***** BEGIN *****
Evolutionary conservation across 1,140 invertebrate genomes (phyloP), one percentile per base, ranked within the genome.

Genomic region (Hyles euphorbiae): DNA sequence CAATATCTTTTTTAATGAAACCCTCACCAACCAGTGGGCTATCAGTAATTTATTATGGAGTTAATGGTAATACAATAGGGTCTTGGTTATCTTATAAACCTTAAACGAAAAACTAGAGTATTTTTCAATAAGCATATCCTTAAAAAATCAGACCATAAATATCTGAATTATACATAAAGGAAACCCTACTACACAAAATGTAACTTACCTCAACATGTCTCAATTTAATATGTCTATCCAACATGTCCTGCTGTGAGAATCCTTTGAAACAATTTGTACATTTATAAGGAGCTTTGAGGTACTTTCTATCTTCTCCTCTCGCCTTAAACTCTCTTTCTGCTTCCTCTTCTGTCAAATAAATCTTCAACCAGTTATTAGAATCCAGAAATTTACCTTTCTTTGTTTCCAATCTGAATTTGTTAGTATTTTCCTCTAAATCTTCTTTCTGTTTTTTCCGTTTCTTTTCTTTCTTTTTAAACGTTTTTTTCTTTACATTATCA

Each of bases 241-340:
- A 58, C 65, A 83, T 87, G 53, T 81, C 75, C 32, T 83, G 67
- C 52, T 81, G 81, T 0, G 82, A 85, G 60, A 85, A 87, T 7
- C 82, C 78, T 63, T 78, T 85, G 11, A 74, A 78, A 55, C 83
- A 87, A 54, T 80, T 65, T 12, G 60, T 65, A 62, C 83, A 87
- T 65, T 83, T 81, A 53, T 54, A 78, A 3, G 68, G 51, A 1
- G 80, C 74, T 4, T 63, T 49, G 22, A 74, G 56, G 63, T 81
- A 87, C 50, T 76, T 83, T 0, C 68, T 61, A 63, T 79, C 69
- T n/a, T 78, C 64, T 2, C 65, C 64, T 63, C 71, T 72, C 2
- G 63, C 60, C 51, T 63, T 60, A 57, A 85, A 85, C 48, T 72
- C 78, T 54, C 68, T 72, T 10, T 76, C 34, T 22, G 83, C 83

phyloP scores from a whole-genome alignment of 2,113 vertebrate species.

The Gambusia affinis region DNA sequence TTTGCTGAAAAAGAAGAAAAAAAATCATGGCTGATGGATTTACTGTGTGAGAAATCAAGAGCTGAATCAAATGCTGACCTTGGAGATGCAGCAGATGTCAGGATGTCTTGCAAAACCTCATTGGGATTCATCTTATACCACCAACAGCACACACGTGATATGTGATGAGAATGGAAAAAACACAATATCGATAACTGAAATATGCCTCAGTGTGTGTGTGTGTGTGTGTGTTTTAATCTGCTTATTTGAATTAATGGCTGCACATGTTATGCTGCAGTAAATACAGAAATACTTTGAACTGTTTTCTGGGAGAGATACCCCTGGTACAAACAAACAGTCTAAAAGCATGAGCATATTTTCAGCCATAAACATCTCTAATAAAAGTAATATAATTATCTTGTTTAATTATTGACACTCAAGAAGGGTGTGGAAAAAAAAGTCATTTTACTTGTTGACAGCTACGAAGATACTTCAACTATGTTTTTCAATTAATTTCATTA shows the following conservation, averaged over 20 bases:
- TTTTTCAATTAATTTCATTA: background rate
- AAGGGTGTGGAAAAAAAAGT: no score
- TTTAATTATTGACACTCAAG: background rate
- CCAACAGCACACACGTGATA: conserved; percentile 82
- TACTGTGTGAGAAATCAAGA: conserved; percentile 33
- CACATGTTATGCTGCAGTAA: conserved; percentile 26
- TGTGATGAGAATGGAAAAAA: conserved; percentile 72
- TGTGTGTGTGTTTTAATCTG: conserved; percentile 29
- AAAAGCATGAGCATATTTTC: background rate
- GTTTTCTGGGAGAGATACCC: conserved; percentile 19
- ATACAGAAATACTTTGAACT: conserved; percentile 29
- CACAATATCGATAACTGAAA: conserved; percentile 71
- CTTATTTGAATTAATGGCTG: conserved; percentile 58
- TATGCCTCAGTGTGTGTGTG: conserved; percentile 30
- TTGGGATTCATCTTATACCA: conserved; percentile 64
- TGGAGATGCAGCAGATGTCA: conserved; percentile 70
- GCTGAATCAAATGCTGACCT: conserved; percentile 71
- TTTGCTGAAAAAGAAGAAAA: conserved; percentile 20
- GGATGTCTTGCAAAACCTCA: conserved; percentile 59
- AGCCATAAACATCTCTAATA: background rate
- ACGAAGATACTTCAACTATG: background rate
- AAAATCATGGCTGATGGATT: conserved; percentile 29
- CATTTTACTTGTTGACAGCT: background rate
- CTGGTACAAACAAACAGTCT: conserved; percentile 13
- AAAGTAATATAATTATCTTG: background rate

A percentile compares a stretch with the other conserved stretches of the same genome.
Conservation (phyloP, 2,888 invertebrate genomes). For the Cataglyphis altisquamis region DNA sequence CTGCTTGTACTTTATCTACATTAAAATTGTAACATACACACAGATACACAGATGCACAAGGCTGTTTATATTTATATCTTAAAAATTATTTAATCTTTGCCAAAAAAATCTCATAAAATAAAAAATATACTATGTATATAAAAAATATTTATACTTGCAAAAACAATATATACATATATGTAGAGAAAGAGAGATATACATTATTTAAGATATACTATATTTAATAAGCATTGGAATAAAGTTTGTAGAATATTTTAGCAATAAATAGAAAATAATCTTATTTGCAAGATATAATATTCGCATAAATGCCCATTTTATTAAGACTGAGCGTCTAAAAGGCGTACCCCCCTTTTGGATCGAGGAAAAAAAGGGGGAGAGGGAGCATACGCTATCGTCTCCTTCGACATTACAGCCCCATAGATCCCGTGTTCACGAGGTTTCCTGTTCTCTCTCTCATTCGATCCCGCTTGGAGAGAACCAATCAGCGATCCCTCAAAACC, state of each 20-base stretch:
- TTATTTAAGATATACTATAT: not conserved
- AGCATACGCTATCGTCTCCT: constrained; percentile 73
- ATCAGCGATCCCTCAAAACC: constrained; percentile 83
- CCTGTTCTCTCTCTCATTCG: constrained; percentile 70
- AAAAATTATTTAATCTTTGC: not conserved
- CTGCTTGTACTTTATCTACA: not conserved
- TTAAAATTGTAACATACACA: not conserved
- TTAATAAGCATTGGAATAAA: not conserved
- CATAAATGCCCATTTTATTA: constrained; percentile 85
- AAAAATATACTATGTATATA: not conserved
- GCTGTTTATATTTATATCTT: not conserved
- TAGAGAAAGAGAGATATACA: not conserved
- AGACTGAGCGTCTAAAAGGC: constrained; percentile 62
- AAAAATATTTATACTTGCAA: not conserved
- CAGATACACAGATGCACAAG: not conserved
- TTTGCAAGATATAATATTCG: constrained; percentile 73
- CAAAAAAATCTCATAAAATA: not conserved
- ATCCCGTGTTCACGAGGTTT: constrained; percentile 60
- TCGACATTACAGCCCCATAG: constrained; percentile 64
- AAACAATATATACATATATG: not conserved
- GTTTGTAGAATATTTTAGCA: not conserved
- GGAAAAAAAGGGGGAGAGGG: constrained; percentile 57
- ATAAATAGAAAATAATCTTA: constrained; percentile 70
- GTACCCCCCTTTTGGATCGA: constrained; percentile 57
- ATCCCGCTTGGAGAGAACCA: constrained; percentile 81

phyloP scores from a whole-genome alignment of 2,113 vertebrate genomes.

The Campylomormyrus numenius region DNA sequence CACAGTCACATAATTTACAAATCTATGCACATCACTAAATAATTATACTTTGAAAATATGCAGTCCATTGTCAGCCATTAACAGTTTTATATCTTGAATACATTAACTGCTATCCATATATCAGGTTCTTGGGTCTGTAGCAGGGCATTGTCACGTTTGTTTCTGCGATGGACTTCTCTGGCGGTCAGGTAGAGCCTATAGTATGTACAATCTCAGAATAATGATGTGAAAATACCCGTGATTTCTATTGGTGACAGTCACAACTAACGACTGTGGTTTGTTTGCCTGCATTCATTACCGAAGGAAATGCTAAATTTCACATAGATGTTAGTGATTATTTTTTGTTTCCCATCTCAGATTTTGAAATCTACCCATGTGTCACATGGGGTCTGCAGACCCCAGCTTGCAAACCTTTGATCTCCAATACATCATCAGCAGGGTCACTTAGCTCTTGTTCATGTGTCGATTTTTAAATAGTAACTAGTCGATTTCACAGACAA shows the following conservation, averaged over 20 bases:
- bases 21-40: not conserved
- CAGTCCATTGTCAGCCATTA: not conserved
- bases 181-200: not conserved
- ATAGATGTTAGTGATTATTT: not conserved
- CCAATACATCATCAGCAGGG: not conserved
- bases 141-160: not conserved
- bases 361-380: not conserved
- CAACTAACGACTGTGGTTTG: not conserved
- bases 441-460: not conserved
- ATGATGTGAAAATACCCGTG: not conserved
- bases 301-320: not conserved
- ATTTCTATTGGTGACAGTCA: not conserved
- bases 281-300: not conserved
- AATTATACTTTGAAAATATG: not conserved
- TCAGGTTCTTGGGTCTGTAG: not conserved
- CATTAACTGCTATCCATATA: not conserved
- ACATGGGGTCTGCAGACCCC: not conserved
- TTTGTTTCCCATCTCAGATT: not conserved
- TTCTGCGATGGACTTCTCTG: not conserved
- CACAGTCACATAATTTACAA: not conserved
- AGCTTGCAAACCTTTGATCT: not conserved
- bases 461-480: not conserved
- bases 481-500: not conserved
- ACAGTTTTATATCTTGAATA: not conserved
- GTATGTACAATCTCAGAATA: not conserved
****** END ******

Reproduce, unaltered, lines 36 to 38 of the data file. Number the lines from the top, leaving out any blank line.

- ACGAAGATACTTCAACTATG: background rate
- AAAATCATGGCTGATGGATT: conserved; percentile 29
- CATTTTACTTGTTGACAGCT: background rate